We looked in May at the case of Ian Paterson, the surgeon who was sentenced to 15 years after being convicted of carrying out unnecessary surgeries on his patients.
When sentence was passed, we said that it was likely that the Court of Appeal would consider the sentence, we didn’t think that it would be reduced. We got that right.
However, we also said that we did not think that it would succeed, commenting that “the Judge seems to have done an excellent job of explaining the reasons behind the sentence that he passed“.
Well, not for the first time, we got that wrong. On 3rd August 2017, the Court of Appeal increased Dr Paterson’s sentence to 20 years.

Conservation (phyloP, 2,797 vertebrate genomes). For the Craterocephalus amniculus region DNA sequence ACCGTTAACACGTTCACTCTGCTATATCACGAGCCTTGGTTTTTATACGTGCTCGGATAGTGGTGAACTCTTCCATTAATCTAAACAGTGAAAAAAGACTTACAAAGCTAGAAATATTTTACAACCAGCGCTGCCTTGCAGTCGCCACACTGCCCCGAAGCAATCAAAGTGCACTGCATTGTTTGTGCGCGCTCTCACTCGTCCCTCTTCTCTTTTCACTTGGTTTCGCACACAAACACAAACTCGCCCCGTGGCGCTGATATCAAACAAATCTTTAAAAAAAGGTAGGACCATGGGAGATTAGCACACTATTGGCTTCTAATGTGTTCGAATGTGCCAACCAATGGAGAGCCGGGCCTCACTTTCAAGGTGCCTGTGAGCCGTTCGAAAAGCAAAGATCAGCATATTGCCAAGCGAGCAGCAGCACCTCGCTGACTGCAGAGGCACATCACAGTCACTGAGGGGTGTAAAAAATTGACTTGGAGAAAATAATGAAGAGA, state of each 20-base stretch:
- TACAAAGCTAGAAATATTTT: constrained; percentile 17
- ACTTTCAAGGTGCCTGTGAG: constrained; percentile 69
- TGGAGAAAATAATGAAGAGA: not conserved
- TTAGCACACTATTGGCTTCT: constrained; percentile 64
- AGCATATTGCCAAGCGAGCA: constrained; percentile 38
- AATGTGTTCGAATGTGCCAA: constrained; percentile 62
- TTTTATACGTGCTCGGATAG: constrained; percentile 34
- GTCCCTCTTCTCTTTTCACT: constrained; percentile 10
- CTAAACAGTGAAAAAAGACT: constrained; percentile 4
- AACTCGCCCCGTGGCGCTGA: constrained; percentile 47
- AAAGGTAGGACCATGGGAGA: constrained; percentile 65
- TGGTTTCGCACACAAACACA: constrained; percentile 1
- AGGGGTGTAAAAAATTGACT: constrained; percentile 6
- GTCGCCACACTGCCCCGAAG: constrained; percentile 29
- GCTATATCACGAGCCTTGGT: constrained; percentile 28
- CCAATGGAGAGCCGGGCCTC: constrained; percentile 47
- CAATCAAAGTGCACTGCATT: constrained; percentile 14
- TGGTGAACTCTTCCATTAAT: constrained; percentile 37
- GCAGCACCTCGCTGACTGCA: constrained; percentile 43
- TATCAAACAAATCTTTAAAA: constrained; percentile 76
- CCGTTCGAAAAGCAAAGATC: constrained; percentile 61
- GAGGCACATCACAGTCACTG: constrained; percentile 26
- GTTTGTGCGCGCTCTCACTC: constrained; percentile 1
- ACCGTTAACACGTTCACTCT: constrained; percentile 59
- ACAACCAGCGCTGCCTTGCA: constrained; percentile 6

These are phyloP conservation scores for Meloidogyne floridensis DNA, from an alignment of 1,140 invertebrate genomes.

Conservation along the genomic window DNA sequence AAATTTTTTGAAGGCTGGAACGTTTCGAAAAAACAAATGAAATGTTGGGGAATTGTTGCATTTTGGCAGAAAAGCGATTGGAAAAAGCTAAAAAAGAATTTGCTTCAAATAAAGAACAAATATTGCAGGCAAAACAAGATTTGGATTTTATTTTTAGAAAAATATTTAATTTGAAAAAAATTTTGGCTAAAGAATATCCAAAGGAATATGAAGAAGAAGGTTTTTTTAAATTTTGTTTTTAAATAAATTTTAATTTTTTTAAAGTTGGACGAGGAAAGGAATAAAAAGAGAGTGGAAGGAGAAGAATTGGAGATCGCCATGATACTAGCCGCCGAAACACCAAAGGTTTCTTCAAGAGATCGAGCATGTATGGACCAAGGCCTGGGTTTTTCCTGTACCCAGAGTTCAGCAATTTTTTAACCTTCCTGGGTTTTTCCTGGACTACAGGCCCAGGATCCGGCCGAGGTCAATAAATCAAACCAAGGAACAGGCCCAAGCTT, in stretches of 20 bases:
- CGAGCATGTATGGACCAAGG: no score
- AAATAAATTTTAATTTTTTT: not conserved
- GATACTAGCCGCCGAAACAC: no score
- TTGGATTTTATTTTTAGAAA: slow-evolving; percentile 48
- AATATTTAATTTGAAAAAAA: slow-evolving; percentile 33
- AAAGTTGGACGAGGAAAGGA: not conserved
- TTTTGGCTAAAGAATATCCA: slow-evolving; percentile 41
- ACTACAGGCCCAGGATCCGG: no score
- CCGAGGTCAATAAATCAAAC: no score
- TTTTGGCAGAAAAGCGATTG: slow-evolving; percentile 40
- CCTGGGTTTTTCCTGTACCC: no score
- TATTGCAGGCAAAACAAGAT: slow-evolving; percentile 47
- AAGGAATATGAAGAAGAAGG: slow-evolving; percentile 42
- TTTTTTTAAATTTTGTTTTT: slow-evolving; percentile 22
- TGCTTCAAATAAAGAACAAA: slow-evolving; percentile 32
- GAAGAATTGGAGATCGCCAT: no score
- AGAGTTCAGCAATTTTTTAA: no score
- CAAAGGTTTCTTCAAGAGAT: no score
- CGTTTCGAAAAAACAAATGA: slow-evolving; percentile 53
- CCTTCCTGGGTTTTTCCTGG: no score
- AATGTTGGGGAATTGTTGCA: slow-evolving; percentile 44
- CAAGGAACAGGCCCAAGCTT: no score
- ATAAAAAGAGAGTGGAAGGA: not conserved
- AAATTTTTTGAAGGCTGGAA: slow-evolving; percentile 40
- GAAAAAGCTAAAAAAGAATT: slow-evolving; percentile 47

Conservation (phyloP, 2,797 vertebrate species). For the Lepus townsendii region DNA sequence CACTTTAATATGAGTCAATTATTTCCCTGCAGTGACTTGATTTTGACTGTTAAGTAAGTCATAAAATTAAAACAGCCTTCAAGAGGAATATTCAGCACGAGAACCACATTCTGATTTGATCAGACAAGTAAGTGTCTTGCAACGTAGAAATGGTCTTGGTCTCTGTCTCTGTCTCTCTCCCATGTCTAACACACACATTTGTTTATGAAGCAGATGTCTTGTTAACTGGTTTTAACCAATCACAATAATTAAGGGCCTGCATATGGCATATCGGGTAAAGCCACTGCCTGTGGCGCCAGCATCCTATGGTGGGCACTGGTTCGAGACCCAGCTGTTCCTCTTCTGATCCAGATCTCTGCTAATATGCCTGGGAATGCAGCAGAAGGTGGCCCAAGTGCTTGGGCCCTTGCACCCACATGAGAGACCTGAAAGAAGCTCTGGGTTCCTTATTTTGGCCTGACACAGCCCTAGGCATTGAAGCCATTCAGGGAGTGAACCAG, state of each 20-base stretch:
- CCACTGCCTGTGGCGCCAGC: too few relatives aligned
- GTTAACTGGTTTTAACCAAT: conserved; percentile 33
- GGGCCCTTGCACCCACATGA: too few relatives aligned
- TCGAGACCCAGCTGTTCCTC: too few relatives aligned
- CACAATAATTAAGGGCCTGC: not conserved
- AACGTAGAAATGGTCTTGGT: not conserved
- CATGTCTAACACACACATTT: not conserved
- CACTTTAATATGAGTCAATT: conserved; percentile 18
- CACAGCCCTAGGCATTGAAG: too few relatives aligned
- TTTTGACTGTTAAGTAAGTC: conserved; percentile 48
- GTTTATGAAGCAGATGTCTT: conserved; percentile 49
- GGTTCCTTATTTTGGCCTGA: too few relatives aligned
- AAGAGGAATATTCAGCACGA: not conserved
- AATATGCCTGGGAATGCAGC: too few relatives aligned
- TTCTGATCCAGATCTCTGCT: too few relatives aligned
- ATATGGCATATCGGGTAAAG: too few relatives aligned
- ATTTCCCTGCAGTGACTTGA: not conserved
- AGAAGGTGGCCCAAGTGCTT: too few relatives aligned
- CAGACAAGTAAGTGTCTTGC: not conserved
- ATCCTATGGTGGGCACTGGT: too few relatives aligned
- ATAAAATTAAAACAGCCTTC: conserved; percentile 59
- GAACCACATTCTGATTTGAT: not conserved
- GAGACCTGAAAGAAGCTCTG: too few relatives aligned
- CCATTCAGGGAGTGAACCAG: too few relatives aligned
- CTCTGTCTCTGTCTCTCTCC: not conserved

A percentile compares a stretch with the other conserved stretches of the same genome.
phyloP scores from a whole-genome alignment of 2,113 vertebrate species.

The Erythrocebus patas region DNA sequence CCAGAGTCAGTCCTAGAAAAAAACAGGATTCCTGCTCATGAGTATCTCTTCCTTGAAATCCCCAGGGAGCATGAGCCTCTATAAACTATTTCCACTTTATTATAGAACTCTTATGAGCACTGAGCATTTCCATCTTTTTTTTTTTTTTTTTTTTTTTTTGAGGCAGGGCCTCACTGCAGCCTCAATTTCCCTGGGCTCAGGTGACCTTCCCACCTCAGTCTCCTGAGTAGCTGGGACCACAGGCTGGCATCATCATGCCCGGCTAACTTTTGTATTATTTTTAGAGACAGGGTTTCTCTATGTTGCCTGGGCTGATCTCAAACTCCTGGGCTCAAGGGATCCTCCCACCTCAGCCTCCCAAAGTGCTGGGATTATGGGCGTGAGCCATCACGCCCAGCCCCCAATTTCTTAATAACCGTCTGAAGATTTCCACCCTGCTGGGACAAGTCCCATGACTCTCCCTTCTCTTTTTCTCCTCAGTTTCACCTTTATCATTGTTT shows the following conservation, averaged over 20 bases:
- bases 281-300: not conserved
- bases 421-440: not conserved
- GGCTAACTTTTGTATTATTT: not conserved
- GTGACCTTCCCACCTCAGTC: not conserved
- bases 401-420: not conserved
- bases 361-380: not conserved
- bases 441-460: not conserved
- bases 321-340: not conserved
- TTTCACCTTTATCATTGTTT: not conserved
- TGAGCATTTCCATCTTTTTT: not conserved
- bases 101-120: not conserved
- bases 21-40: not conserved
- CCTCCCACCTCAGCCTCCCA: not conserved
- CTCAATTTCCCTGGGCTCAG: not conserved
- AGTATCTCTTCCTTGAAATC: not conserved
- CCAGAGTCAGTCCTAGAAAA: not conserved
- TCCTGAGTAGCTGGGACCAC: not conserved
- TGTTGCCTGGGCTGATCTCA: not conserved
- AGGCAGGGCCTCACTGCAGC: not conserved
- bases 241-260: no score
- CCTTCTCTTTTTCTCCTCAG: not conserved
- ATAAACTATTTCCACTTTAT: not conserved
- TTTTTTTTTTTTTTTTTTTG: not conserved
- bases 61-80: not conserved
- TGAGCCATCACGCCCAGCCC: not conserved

Although they commented that it was a difficult sentencing exercise, “there had been a breach of trust and an abuse of power and took into account the vulnerability of the patients – some of whom were under his care for a decade or more“.
The impact of the victims was great – they had been “left feeling violated and vulnerable” and “They have lost their trust in others, particularly some in the medical profession“.
When looking at the case in the round, the sentence imposed was simply too short.
The transcript of the judgment has not been published, but will be in due course. When it is, we will have a bit more detail as to the exact nature of the Court’s reasoning (and will have a look in more detail), although it seems that the gist of what they were saying was clear.